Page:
Grief's Fear Factor. What was familiar and safe no longer feels safe nor secure. It took moving to a high-crime area (New York City in 1989), to pop me out of that grief fear stage. When I returned to Houston years later, fear stage returned. I didn't feel fearful in New York City. I felt safe. Returning to the city where my best friends were murdered? Felt unsafe constantly. Barreled through it for twenty years to live closer to my parents who needed me. As soon as I was free to live elsewhere again, I took the chance: moved to Sedona in 2009. Now Sedona doesn't feel safe. Grief-induced fear.


Compounded Grief. Seems like every year, I lose someone whom I deeply loved. Each loss repeats similar reactions: especially the fear factor. A few remedies helped 1988-2008 and help even now: hard work, physical exercise, healthy lifestyle-diet, positive attitude, good nights' sleep, social activities with people. Sometimes I lack the energy to do any of those things even though they're proven effective! As we get older, sometimes we're less motivated. It might take you longer or be harder to "self-motivate" but it's what your soul desires.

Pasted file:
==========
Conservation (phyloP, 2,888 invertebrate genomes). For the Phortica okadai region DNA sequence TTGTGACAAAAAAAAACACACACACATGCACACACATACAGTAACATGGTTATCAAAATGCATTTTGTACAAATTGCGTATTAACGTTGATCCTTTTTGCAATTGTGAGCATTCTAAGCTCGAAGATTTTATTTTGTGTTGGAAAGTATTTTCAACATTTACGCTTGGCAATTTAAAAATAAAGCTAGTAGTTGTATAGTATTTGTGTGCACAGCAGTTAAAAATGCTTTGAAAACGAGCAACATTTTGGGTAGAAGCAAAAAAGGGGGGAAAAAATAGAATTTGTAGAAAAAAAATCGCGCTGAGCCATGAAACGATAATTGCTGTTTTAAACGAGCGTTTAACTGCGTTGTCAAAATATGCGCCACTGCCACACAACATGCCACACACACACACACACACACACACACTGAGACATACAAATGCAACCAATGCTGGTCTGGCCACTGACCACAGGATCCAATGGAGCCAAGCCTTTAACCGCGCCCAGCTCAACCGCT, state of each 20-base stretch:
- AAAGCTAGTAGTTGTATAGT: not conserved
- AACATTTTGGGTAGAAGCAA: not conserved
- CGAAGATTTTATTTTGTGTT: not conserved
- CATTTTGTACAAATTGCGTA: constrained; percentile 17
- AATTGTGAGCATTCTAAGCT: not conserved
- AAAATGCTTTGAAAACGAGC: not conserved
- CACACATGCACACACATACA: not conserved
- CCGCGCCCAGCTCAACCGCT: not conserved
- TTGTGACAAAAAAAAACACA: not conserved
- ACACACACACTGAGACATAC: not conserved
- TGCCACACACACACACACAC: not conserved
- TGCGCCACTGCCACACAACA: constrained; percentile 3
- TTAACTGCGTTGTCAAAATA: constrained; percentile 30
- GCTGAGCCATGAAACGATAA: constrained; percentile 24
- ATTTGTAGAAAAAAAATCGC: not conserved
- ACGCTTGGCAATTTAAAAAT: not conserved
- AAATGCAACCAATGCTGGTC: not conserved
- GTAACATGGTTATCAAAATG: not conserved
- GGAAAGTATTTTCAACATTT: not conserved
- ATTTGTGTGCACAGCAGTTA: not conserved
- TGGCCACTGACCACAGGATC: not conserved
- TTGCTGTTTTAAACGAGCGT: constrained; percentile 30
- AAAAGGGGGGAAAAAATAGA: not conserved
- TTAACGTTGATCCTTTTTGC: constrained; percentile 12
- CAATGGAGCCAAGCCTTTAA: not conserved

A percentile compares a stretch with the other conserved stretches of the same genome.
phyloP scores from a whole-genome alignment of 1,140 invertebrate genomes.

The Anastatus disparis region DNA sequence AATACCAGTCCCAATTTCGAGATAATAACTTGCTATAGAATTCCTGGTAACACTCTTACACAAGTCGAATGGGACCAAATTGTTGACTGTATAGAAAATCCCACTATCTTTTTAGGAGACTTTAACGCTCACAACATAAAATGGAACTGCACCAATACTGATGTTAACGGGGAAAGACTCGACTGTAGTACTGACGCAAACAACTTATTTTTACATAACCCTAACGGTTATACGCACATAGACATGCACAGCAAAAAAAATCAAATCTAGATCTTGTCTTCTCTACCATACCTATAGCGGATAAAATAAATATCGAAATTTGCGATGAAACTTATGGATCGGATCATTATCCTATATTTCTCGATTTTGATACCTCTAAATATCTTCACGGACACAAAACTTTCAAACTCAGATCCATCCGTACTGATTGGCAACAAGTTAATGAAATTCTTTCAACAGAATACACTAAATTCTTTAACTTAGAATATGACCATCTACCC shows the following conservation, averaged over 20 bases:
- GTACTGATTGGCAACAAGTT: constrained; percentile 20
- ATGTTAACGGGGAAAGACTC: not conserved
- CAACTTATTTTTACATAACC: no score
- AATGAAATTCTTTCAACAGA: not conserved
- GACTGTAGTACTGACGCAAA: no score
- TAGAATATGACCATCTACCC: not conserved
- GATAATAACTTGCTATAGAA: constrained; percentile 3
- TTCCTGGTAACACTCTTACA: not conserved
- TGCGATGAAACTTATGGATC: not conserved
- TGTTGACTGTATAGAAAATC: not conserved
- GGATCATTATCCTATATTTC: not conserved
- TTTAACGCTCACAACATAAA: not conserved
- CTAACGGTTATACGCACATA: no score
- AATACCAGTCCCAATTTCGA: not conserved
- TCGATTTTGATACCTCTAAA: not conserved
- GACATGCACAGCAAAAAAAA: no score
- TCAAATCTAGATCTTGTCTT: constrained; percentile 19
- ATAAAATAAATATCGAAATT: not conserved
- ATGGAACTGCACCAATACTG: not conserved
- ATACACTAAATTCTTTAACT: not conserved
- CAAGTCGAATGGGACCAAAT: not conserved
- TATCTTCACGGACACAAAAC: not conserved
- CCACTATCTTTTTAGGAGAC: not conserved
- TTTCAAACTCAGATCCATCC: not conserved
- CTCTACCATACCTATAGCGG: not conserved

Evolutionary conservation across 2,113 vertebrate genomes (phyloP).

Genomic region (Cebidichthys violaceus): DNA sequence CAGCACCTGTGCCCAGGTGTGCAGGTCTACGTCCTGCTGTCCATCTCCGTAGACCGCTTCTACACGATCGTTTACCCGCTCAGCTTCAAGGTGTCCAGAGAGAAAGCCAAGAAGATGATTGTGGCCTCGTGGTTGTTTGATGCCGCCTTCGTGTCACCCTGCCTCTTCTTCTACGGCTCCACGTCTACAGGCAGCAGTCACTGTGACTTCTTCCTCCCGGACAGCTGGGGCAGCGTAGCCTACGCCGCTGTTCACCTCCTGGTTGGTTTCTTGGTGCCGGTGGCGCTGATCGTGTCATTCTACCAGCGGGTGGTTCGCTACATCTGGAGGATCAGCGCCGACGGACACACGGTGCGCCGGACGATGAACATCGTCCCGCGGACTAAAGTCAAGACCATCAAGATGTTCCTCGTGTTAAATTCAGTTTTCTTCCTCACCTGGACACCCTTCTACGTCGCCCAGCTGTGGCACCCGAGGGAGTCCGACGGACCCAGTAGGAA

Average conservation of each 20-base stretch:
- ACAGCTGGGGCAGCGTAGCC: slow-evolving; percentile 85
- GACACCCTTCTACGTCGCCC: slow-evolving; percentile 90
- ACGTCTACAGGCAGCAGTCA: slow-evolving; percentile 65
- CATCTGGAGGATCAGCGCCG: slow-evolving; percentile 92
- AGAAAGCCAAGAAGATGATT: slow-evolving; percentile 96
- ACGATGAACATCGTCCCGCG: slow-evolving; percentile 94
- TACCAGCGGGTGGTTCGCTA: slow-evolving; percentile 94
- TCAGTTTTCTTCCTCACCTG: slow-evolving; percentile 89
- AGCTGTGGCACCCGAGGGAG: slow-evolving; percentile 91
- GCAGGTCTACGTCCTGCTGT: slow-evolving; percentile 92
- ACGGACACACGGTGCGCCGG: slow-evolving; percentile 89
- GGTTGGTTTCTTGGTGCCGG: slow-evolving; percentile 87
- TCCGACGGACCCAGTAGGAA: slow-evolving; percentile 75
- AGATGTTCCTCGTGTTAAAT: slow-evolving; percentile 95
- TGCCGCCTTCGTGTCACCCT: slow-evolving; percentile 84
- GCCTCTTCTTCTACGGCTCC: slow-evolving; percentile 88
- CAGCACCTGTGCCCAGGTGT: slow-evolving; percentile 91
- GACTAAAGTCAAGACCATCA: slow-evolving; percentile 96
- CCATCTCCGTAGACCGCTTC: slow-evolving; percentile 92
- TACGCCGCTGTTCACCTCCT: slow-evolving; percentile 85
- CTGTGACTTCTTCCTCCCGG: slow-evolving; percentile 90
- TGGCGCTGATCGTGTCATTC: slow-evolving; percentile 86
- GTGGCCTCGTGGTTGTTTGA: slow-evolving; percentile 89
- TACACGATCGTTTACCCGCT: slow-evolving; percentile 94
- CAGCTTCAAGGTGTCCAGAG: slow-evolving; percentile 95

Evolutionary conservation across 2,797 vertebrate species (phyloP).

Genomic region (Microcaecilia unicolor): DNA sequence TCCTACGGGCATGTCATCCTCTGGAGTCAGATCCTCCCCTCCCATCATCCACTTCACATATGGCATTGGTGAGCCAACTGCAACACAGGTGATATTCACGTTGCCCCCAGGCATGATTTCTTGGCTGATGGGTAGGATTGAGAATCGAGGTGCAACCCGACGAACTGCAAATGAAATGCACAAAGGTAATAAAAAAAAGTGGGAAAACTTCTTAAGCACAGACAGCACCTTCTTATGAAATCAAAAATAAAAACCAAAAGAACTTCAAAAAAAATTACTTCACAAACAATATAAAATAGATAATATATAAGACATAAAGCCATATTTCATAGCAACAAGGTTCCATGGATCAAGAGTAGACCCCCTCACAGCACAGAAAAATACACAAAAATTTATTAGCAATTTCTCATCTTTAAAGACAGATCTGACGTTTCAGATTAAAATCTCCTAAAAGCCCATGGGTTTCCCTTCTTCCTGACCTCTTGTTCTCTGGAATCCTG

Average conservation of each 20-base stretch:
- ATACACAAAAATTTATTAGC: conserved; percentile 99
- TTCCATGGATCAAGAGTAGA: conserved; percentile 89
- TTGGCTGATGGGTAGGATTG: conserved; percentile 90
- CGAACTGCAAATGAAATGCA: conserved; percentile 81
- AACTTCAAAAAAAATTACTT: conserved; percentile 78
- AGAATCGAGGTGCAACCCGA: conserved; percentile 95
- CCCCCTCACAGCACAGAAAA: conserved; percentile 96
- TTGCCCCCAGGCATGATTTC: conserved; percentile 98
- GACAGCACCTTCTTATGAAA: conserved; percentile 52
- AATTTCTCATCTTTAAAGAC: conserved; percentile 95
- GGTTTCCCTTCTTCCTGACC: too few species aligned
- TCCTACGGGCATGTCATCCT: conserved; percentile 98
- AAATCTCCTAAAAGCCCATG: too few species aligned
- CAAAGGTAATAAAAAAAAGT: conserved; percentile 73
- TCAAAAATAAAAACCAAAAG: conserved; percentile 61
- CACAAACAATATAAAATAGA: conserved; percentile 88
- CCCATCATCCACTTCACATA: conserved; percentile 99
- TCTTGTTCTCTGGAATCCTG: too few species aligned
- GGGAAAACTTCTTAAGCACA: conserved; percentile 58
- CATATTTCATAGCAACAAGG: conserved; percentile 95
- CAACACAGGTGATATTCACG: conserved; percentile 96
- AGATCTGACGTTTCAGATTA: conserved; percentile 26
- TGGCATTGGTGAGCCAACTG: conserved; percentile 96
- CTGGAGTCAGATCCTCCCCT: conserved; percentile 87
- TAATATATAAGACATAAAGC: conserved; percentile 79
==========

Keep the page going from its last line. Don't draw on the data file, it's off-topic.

Although Zoe was a 4-legged, and very sick before she died, her absence compounds the grief of losing every family member I grew up with: parents, brother, sister.


When you're faced with the realization that those closest to you no longer live on Earth, no amount of channeling their presence replaces their physical presence. You live in a new normal you don't want. Grief is the hardest experience we endure. Betrayal is the second hardest.


If you lost someone close to you - recently or 30 years ago - know that you're not alone. That's the goal of my personal grief posts and upcoming "Grief Book."


Our society does not acknowledge nor honor the complicated grief process properly. Many people who are grieving - or others watching someone grieve - have few tools to assist in the process. Though our species has experienced individual and group grief for thousands of years!


The only proper way to process your grief and move forward: walk through it, feel your feelings, don't self-medicate, take care of your physical body, have faith in something bigger than you, talk to people about how you feel, don't suppress your feelings, accept your grief as a nasty scar that will diminish in time.

Angels surround the grieving. It's the one exception to rule: "Like attracts like." When you're grieving, your energetic field is slow and low. Don't worry. You're protected. Your "grief" energy does not negatively interfere with others' life paths. Just be you. Honor what you need when you need it. Grief "predators" may cross your path. Let your Angels protect you. Ask them for help. While we have physical people, priests, pastors, therapists, Spirit Guides, Angels and Lost Loved Ones who want to help us, your true allies during grief: Heaven's Angels. Know that. Feel them. Ask them for help when you need it. They exist for you.


----Robin, The Sedona Spirit Psychic

https://www.robinamandapsychic.com